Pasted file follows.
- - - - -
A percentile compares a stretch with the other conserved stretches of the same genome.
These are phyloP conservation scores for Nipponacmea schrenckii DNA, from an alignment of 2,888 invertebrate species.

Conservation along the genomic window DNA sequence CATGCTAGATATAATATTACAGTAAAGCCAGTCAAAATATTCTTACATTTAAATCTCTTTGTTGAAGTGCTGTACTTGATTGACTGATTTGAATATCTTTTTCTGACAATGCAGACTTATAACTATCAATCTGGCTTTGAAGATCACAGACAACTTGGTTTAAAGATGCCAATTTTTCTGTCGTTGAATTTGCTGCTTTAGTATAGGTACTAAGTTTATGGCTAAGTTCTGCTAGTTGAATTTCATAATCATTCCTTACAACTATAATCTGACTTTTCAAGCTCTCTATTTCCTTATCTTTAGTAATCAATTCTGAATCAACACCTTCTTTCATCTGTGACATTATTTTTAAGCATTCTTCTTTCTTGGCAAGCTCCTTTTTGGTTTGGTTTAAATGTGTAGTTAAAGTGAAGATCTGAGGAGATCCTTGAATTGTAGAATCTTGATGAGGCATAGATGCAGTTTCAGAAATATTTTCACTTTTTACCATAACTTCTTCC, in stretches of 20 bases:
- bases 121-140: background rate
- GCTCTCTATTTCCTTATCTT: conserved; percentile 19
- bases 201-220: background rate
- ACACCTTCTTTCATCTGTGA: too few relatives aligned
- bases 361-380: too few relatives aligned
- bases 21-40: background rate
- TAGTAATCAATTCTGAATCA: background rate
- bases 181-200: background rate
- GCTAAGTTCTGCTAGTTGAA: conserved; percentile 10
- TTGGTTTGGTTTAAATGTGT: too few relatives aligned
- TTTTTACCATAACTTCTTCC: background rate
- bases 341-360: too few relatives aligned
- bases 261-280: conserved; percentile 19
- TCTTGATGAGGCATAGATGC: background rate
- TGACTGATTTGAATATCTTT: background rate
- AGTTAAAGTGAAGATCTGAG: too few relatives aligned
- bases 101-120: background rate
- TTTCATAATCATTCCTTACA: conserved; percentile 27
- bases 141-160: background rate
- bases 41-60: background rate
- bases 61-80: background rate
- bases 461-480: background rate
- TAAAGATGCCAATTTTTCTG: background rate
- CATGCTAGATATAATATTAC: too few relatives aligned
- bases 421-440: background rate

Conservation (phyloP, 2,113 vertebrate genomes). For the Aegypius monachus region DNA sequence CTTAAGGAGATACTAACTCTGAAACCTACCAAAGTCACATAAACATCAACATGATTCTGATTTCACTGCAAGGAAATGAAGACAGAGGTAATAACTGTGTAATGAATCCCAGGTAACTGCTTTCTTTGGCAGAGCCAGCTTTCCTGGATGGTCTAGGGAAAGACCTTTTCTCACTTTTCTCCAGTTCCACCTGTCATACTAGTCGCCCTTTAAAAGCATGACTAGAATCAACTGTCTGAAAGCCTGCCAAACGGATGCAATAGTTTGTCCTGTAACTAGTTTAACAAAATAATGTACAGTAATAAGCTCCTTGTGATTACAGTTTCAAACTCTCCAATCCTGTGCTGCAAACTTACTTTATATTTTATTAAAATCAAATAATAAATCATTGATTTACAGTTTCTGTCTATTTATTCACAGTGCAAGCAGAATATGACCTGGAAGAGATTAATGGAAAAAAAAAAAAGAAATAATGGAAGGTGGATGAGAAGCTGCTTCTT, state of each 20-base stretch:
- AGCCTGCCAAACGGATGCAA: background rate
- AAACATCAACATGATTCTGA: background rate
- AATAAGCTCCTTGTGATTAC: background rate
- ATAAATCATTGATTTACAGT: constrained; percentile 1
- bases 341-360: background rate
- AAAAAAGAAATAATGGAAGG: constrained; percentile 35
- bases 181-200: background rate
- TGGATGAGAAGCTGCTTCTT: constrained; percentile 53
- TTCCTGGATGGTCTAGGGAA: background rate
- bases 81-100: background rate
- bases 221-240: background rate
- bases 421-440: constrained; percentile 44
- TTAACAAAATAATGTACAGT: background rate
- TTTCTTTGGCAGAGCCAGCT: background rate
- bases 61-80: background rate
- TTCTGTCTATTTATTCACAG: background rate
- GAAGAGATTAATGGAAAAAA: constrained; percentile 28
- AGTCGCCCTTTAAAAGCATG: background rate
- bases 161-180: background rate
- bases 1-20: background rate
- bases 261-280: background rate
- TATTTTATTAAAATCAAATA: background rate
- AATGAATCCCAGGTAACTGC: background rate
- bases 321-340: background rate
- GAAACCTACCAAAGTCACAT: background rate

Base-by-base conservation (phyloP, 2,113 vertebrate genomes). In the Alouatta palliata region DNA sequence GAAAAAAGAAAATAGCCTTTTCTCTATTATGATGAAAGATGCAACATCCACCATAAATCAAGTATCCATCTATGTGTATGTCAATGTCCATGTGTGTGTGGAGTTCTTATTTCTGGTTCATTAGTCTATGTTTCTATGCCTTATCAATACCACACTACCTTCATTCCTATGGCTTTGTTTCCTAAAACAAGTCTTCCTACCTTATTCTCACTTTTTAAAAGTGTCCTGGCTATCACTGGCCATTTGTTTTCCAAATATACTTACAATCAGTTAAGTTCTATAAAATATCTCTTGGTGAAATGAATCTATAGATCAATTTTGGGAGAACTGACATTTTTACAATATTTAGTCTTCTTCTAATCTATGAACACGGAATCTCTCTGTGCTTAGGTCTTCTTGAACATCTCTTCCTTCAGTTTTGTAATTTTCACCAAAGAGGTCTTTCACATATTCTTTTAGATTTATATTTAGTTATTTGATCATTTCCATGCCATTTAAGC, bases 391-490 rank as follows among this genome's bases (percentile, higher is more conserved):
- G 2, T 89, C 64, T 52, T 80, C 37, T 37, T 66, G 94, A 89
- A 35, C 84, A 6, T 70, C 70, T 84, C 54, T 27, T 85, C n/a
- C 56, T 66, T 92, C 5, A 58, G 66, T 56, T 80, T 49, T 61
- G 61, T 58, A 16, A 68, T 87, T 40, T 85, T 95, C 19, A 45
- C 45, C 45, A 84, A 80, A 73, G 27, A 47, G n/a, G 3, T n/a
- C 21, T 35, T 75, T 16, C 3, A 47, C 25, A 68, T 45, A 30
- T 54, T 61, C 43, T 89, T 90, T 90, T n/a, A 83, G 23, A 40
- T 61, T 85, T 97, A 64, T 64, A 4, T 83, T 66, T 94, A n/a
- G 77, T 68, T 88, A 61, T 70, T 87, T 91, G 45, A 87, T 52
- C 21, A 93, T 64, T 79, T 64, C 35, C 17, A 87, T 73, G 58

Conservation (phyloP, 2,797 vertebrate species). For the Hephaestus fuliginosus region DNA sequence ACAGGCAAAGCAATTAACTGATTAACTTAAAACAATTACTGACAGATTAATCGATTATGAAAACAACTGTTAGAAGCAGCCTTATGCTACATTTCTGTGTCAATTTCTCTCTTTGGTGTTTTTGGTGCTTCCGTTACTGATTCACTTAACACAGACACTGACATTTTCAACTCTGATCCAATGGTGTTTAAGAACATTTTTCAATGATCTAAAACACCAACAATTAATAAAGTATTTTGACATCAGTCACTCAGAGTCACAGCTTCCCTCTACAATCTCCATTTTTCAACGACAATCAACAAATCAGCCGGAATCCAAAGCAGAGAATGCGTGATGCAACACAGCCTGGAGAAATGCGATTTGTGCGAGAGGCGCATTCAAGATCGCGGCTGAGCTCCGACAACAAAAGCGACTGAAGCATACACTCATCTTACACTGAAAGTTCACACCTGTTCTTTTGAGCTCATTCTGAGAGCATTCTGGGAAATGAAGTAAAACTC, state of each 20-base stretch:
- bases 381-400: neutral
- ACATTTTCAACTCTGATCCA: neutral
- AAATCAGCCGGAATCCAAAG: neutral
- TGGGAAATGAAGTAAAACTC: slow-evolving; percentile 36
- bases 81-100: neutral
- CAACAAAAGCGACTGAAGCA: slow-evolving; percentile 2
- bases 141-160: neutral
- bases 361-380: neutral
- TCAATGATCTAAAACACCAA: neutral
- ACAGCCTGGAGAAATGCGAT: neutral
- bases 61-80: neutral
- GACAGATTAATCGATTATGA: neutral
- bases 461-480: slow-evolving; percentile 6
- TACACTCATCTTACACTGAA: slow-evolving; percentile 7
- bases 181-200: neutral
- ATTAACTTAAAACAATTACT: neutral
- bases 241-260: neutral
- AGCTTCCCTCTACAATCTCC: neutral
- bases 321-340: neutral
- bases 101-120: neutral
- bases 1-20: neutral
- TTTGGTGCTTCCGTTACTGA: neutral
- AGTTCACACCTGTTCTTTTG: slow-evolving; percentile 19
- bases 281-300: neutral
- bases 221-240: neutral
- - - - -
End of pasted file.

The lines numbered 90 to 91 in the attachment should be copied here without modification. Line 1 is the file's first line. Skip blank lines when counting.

- bases 281-300: neutral
- bases 221-240: neutral